Weather – On Wisconsin For UW-Madison Alumni and Friends Mon, 25 Mar 2019 17:14:13 +0000 en-US hourly 1 Chris Burt Tue, 26 Feb 2019 16:45:59 +0000

Nicolo sertorio

Chris Burt ’83 was drawn to the UW in 1973 by its world-renowned meteorology department. Although he’d been studiously recording the weather since age six, at UW–Madison, his scholastic dreams stalled against the rigors of meteorological math. So he left school for a brief stint in farming and then toured Asia. Smitten by Thailand, he reenrolled at the UW in 1979 to earn a degree in international relations. After graduation, he entered the travel guide business in Bangkok just as Thailand became a popular tourist destination.

Burt jumped into the U.S. market with the Compass American guidebook series and sold that venture to Random House in 1992. He moved to the Bay Area and remained as publisher until 2001, when he reconnected to his weather enthusiasms. Burt created an extreme weather guide, working from a photocopied 1971 compendium of record-breaking weather compiled by one of his mentors. He updated the data and packaged it as Extreme Weather: A Guide and Record Book.

First enchanted by epic snowfalls, Burt’s passion now includes the outer limits of all climatic events. He survived Bangkok’s biggest rain event — 16 inches in 10 hours. “My house went underwater,” he recalls. “I remember sitting in my bedroom, and the house was literally shaking from the intensity of the rainfall.”

But that’s nothing: “I’d love to have been in Unionville, Maryland, when that one and a quarter inches of rain fell in 60 seconds,” Burt says of a record-holding 1956 storm. “I just can’t imagine what that would be like. That’s just ridiculous.”

The book helped launch him from meteorological dropout to a blogger at Weather Underground, a popular website for weather junkies. One of his blog posts even led to the World Meteorological Organization (WMO) overturning a 90-year-old statistic of the hottest temperature ever measured on Earth (136°F at El Azizia, Libya, in September 1922).

Burt’s investigation found critical flaws in how the heat was measured, prompting the WMO to conduct its own investigation and confirm his findings. The record fell by default to the 134°F observed in Death Valley, California, on July 10, 1913. The upset led to national media coverage and landed Burt an ad hoc membership on the WMO’s World Weather and Climate Extremes Committee.

“The increase of extreme weather events is definitely not our imagination,” Burt warns. “The heat waves are definitely as extreme as they have ever been in history and more frequent all over the world.”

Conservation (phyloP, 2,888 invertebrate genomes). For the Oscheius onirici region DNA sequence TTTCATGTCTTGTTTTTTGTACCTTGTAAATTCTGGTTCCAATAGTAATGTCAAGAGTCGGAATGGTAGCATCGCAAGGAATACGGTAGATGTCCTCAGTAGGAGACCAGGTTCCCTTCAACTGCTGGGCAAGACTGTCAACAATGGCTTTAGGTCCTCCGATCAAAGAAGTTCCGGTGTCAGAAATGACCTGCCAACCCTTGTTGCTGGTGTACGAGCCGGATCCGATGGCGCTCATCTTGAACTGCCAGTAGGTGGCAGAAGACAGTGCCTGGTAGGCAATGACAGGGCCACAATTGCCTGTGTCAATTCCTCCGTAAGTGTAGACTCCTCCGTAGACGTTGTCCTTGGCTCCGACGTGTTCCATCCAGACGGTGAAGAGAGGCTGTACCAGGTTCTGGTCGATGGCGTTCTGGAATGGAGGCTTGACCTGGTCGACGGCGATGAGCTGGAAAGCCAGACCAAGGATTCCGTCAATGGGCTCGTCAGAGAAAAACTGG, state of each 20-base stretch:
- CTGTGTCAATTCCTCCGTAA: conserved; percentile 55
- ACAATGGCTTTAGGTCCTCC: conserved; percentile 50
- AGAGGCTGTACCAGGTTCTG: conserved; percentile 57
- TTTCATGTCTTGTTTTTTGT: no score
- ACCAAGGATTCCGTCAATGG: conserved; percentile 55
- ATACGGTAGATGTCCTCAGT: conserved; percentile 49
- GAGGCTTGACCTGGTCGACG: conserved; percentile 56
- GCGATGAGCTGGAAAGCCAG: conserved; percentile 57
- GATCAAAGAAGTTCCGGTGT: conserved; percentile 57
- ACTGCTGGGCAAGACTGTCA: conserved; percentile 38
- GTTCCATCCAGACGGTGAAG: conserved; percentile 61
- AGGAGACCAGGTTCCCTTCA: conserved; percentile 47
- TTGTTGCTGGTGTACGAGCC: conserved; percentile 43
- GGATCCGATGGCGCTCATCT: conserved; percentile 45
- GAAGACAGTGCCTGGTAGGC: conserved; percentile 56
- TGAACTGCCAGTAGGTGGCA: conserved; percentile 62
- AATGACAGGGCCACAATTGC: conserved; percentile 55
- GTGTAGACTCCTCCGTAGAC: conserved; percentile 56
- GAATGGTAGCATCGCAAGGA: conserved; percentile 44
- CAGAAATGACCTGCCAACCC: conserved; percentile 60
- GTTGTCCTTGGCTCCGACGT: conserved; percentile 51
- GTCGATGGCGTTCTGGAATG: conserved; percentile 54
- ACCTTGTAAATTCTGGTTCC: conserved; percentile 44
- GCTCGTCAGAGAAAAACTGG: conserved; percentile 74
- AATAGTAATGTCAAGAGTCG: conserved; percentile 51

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Slideshow: Madison Flood Mon, 05 Nov 2018 20:30:14 +0000 Madison-area lake levels continued to rise after a record-breaking storm on August 20, 2018, dumped more than 10 inches of rain on parts of Dane County and caused flooding on the UW–Madison campus lakeshore. Street closures in the downtown area also complicated matters for students who moved into residence halls six days later. While other areas of Madison experienced flooding for weeks after the initial rainfall, campus remained open for normal operations.

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Eye on Irma Fri, 03 Nov 2017 23:02:04 +0000 Satellite view of hurricane.


Before Irma turned into a Category 5 hurricane, UW–Madison’s Tropical Cyclone Research Group was the first to spot the then tropical storm off the coast of Africa. The UW scientists share such findings with National Hurricane Center forecasters, who then release warnings to the public. “You have to take a little pride in being a small slice of the process that lets people know what will happen — so they can get out of the way,” senior scientist Chris Velden MS’82 told the Milwaukee Journal Sentinel.

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Earth in HD Mon, 22 May 2017 17:47:48 +0000 “Meteorologists are drooling.” That was the report from the Washington Post when the GOES–16 satellite sent back its first images of Earth in January.


A true-color composite from the satellite, generated by UW researchers in March, shows clouds and the Earth’s surface, including North and South America, and snow cover over Wisconsin. UW–Madison CIMSS and NOAA

From wispy swirls of white against a deep blue expanse, to bold-hued panels of North America, to plumes of smoke from wildfires, the images offer views never seen before and — for the first time in decades — views of Earth at night and in true color during the day.

“We’ve been looking at the same satellite data for most of my career, and this is so revolutionary, it’s like going to HDTV,” says Dan Baumgardt ’90, MS’92, National Weather Service science and operations officer in La Crosse, Wisconsin. “We can start to identify features in the atmosphere we couldn’t see before.”

GOES stands for geostationary operational environmental satellite, and this is the 16th in the GOES series, the first of which launched in 1975. The satellite offers three times more imaging capability, four times more spatial resolution, and five times more coverage than previous GOES satellites, says Tim Schmit ’85, MS’87, a National Oceanic and Atmospheric Administration (NOAA) scientist based at UW–Madison.

Schmit and colleagues at the UW’s Space Science and Engineering Center, the Cooperative Center for Meteorological Satellite Studies, and NOAA’s National Environmental Satellite, Data, and Information Service began preparing for GOES–16 in the late 1990s.

From his Twitter handle, @GOESguy, Schmit has enjoyed watching social media users wonder over the satellite’s capabilities and learn how to use its data. In addition to stunning images, the satellite offers improved hurricane forecasting, aviation-route planning, and wildfire tracking.